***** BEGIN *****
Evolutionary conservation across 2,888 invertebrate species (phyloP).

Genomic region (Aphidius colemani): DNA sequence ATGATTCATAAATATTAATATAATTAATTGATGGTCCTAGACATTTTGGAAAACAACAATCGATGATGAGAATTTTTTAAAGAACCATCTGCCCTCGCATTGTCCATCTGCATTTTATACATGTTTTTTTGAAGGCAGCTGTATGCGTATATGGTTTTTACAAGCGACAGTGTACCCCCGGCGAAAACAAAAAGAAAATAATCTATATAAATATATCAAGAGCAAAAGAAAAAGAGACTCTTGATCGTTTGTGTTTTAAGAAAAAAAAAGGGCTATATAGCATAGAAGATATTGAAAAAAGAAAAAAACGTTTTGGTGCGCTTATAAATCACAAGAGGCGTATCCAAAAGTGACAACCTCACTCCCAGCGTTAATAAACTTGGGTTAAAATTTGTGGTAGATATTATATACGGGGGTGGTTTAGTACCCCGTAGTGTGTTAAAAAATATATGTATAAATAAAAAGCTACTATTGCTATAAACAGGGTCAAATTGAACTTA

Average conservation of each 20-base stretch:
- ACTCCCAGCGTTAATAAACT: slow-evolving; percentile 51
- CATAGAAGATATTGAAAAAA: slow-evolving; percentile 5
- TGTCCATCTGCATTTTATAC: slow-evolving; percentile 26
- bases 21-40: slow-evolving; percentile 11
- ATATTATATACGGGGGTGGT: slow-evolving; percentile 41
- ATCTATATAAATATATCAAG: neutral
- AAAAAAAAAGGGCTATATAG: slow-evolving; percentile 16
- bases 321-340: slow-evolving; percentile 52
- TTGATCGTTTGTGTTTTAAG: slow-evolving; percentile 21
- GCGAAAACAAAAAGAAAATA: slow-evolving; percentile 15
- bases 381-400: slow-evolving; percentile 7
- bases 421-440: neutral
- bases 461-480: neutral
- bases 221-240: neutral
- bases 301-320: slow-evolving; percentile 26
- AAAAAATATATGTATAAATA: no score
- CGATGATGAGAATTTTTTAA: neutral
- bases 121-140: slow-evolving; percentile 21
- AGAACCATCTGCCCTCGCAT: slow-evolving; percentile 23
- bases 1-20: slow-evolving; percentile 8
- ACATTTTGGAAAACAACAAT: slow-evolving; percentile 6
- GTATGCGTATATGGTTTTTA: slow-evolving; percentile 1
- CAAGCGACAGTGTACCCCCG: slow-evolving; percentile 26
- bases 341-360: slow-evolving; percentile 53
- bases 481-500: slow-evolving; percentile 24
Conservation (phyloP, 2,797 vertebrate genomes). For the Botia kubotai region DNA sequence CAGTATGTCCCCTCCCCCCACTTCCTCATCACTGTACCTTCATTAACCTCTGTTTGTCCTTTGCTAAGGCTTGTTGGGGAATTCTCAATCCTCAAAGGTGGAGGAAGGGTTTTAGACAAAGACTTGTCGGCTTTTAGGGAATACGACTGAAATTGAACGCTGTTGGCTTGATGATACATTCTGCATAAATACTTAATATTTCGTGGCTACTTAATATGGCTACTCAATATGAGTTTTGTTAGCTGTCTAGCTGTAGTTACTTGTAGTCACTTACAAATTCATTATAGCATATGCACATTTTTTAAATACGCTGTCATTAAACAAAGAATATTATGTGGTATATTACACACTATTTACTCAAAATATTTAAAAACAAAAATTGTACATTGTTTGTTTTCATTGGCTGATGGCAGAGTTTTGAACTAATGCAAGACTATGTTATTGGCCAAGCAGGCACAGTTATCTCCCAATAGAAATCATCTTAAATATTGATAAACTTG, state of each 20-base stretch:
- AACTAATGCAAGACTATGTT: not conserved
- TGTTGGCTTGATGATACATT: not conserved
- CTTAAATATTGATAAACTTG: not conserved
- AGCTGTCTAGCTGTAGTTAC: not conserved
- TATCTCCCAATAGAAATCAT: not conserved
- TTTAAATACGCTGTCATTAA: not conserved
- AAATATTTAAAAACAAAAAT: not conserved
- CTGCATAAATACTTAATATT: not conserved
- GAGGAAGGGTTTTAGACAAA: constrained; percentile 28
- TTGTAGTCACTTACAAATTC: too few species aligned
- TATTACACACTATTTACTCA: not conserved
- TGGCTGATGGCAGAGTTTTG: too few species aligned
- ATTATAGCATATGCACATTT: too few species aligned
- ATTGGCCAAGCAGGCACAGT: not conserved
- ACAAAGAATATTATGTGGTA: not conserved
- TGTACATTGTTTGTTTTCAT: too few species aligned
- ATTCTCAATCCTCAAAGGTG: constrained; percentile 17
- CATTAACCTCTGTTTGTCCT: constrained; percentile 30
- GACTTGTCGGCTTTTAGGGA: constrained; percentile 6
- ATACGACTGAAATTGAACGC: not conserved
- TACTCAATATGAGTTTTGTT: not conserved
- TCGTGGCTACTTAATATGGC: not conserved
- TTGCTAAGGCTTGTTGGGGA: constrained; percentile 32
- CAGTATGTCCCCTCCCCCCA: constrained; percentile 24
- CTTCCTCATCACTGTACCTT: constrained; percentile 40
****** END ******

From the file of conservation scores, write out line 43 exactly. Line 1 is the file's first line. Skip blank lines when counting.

- ATTGGCCAAGCAGGCACAGT: not conserved